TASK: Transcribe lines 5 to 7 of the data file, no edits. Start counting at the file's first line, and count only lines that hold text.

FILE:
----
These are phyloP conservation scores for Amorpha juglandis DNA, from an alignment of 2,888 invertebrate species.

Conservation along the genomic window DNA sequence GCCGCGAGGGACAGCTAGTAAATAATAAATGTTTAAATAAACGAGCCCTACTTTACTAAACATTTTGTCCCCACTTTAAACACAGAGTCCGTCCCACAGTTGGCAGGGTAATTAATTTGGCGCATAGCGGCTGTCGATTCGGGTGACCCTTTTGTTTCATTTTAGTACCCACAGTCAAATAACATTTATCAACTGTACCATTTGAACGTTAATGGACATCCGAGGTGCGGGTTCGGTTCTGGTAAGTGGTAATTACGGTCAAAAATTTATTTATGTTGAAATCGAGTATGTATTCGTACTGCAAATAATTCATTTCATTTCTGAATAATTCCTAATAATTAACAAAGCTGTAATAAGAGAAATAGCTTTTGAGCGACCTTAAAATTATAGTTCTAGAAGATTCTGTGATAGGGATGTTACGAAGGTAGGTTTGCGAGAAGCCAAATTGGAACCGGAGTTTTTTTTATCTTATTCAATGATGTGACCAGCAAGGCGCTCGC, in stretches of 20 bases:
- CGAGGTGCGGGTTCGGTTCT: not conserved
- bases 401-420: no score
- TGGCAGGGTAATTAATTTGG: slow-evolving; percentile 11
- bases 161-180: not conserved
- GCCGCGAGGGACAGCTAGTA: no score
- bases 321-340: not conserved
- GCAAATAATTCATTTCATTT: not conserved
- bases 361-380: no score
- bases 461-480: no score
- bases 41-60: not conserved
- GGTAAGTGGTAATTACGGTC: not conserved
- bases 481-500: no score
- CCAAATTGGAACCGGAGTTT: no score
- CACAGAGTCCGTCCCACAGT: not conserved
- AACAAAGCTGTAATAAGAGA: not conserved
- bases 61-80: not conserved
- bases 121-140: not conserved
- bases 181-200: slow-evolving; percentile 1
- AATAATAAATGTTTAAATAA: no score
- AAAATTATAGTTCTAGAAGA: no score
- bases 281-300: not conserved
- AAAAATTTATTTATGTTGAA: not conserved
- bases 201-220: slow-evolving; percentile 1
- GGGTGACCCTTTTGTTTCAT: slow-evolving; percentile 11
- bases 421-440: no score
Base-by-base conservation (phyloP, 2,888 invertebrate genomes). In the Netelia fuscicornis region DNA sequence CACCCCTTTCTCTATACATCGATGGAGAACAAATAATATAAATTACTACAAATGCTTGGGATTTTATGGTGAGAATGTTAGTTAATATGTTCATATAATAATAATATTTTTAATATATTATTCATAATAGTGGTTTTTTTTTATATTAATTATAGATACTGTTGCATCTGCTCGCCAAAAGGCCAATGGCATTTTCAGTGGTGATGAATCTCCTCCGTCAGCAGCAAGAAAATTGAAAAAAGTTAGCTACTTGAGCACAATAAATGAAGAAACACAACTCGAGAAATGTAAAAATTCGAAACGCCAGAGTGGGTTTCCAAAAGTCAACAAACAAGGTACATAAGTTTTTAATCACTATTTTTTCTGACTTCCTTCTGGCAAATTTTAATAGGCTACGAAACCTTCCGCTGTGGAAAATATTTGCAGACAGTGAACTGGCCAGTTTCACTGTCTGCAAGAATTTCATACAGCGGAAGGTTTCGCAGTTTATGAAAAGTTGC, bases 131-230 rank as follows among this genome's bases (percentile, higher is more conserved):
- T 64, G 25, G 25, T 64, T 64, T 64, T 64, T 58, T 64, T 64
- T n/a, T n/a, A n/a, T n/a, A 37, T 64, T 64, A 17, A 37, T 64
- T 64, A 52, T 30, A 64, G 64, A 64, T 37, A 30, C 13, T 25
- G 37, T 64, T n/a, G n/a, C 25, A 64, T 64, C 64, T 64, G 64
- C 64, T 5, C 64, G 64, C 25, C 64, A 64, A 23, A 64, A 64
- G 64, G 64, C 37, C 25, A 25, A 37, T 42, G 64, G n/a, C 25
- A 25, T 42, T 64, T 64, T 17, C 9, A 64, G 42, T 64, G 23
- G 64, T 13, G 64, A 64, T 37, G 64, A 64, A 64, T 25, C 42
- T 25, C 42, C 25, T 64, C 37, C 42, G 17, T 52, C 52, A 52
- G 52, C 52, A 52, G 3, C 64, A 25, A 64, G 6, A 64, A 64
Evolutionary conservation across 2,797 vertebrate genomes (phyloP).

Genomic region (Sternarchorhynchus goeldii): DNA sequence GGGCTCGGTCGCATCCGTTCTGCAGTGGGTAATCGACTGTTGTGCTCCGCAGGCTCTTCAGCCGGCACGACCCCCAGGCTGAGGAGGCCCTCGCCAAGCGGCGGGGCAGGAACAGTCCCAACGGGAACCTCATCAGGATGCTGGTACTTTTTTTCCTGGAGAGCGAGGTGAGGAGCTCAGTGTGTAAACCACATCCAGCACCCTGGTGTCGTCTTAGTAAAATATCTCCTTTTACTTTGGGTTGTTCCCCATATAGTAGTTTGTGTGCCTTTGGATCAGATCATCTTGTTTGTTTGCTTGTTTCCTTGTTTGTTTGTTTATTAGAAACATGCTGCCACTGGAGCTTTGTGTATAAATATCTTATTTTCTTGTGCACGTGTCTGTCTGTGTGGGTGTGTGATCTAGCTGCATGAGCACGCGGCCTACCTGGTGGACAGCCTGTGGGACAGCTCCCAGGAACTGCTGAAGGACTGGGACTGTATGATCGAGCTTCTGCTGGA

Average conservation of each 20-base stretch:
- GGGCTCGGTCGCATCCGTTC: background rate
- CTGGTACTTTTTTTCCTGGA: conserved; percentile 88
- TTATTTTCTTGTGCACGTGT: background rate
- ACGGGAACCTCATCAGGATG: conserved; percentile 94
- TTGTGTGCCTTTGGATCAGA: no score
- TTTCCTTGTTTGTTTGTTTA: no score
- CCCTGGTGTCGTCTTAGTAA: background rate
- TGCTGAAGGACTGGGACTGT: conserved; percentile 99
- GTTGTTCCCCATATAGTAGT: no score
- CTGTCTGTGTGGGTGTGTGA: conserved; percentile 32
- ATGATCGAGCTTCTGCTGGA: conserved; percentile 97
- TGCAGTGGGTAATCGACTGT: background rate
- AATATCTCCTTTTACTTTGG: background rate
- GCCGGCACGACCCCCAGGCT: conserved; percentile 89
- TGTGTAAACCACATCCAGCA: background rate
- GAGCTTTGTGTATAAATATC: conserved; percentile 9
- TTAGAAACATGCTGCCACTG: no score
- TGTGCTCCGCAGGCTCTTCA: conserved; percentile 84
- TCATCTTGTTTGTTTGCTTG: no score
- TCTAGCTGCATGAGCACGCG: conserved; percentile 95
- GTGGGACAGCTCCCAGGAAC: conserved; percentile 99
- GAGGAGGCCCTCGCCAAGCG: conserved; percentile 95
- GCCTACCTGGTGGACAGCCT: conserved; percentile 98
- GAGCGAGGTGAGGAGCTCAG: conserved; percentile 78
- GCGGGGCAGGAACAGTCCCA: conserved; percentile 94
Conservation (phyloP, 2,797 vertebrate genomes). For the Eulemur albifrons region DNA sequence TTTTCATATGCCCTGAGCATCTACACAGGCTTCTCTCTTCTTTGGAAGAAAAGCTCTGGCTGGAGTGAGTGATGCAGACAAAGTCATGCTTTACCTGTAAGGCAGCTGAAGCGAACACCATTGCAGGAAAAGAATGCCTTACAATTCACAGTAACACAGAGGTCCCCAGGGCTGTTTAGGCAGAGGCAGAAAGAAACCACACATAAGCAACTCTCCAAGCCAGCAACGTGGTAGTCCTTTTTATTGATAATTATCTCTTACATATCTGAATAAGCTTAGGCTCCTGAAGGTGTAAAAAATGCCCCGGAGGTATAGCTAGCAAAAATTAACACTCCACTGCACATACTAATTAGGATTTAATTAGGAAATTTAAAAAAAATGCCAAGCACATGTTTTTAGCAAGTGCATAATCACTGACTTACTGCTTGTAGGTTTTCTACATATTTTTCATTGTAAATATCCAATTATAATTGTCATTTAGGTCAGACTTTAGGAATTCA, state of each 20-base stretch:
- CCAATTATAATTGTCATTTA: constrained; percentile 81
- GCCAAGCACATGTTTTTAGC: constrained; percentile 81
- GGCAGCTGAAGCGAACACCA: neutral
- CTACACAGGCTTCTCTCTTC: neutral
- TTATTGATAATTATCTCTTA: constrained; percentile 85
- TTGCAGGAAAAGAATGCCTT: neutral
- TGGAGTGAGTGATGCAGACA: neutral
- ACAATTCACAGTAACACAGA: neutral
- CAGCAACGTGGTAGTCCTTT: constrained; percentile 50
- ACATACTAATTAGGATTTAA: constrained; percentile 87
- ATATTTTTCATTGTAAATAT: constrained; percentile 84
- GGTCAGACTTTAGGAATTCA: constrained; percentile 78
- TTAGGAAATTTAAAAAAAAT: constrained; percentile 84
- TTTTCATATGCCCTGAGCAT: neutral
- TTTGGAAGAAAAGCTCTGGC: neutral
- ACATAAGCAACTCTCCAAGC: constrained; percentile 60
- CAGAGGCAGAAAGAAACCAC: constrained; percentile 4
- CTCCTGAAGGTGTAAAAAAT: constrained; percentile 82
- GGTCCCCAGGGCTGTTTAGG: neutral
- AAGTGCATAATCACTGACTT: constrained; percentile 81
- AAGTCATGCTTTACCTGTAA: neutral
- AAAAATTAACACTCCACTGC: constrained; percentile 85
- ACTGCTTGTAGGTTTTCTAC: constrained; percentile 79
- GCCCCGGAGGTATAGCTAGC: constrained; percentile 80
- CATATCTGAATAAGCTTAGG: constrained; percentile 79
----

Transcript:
- TGGCAGGGTAATTAATTTGG: slow-evolving; percentile 11
- bases 161-180: not conserved
- GCCGCGAGGGACAGCTAGTA: no score